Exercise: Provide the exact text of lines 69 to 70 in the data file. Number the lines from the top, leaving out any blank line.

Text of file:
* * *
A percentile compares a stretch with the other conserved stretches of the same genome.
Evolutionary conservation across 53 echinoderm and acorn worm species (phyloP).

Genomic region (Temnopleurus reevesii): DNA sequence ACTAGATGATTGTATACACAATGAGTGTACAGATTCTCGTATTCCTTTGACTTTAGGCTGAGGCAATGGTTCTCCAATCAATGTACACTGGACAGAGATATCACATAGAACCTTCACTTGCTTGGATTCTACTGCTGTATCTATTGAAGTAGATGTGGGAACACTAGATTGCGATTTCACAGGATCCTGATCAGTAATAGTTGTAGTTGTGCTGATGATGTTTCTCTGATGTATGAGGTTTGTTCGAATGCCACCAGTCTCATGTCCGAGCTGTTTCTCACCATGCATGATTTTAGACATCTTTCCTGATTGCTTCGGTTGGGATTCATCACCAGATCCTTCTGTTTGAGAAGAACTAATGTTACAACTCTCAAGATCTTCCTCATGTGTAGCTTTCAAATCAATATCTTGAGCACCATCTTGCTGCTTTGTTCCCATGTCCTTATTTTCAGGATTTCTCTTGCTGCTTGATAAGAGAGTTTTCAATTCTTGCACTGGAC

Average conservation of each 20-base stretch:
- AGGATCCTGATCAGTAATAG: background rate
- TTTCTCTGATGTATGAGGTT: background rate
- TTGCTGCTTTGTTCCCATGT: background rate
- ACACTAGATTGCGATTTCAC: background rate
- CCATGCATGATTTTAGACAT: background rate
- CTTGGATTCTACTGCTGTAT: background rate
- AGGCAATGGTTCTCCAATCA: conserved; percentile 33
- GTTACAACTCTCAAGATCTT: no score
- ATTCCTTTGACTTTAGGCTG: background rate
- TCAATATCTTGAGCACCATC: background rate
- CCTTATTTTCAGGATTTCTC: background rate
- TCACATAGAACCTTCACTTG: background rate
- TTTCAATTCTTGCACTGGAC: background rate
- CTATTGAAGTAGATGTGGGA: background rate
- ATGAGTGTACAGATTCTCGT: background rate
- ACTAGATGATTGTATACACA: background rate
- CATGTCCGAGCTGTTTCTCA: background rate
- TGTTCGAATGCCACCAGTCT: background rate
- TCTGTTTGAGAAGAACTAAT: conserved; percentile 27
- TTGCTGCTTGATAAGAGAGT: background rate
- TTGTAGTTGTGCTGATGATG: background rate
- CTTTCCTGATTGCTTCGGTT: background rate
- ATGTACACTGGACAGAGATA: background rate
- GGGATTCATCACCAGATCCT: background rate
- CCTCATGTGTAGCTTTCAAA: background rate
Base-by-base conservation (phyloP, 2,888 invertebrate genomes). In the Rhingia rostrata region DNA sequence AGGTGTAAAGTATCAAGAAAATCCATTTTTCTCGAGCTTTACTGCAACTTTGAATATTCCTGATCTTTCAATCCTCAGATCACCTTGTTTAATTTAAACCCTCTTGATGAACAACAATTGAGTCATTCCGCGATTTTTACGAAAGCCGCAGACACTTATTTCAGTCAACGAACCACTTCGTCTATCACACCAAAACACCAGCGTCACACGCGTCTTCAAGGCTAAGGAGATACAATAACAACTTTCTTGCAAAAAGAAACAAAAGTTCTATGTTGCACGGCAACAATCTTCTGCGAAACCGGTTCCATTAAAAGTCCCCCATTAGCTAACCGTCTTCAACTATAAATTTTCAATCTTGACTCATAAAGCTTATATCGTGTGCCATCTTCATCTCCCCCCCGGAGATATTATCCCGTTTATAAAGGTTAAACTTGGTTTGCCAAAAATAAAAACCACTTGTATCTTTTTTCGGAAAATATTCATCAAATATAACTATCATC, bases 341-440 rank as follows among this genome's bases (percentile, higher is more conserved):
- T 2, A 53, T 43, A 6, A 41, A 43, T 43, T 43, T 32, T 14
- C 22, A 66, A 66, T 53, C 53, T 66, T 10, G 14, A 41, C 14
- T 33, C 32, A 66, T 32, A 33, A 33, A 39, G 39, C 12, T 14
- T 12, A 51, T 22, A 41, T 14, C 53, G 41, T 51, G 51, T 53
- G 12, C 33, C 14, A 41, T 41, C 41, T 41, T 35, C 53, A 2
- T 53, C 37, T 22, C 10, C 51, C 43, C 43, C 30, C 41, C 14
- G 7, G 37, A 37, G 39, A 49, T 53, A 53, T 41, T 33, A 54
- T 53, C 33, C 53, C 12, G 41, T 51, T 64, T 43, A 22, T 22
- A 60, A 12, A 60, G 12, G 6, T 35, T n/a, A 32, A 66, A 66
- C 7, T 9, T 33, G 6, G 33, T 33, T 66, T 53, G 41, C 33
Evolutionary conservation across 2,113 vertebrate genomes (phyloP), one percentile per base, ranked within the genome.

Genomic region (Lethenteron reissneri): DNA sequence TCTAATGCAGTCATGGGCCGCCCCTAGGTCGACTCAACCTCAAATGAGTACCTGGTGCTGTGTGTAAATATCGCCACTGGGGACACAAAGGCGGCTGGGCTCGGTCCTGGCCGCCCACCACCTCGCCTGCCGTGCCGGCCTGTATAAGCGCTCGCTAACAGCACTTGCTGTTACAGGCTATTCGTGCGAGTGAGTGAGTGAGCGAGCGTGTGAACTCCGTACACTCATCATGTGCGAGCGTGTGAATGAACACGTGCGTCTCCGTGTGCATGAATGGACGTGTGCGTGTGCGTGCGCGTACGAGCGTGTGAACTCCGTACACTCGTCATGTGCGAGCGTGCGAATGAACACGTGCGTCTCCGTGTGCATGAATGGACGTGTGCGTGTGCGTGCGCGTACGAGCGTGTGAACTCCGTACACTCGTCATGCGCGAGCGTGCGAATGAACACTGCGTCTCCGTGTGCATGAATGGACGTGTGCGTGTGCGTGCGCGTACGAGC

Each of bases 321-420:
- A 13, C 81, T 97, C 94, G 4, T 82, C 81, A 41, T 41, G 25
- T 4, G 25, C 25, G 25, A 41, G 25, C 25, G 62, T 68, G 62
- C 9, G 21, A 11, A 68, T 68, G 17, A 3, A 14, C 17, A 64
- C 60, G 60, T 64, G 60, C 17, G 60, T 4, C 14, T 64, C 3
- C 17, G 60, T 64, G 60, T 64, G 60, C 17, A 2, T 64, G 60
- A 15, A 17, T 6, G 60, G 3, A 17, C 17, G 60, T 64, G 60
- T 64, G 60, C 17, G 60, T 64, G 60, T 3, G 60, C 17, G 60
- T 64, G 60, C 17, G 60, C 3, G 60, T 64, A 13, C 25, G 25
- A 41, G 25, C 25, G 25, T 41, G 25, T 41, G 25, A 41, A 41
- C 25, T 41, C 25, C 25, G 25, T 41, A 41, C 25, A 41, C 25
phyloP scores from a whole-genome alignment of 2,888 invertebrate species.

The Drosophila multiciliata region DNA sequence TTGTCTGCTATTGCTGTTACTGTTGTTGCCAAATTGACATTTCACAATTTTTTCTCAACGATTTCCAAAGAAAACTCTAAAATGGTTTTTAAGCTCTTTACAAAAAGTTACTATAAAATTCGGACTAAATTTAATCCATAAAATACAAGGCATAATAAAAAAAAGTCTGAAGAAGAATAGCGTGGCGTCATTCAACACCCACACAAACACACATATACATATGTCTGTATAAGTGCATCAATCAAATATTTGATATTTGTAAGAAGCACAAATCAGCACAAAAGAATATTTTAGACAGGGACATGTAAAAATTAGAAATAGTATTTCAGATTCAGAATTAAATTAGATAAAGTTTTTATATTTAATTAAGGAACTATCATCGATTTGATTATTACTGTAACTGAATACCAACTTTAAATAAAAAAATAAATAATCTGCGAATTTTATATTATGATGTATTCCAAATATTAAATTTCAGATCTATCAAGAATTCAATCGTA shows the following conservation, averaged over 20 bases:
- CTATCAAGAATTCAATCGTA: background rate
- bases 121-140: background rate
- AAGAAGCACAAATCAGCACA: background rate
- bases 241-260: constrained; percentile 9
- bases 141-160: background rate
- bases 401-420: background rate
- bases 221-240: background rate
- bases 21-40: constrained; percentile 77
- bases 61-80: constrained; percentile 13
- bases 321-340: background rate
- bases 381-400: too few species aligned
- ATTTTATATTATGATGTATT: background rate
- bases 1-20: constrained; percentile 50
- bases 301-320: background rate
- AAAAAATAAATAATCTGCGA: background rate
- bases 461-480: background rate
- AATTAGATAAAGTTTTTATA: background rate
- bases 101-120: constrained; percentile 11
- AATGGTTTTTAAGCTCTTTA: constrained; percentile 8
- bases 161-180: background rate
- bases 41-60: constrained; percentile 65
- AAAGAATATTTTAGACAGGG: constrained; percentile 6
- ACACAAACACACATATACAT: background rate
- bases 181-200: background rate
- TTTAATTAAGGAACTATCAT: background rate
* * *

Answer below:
- bases 301-320: background rate
- AAAAAATAAATAATCTGCGA: background rate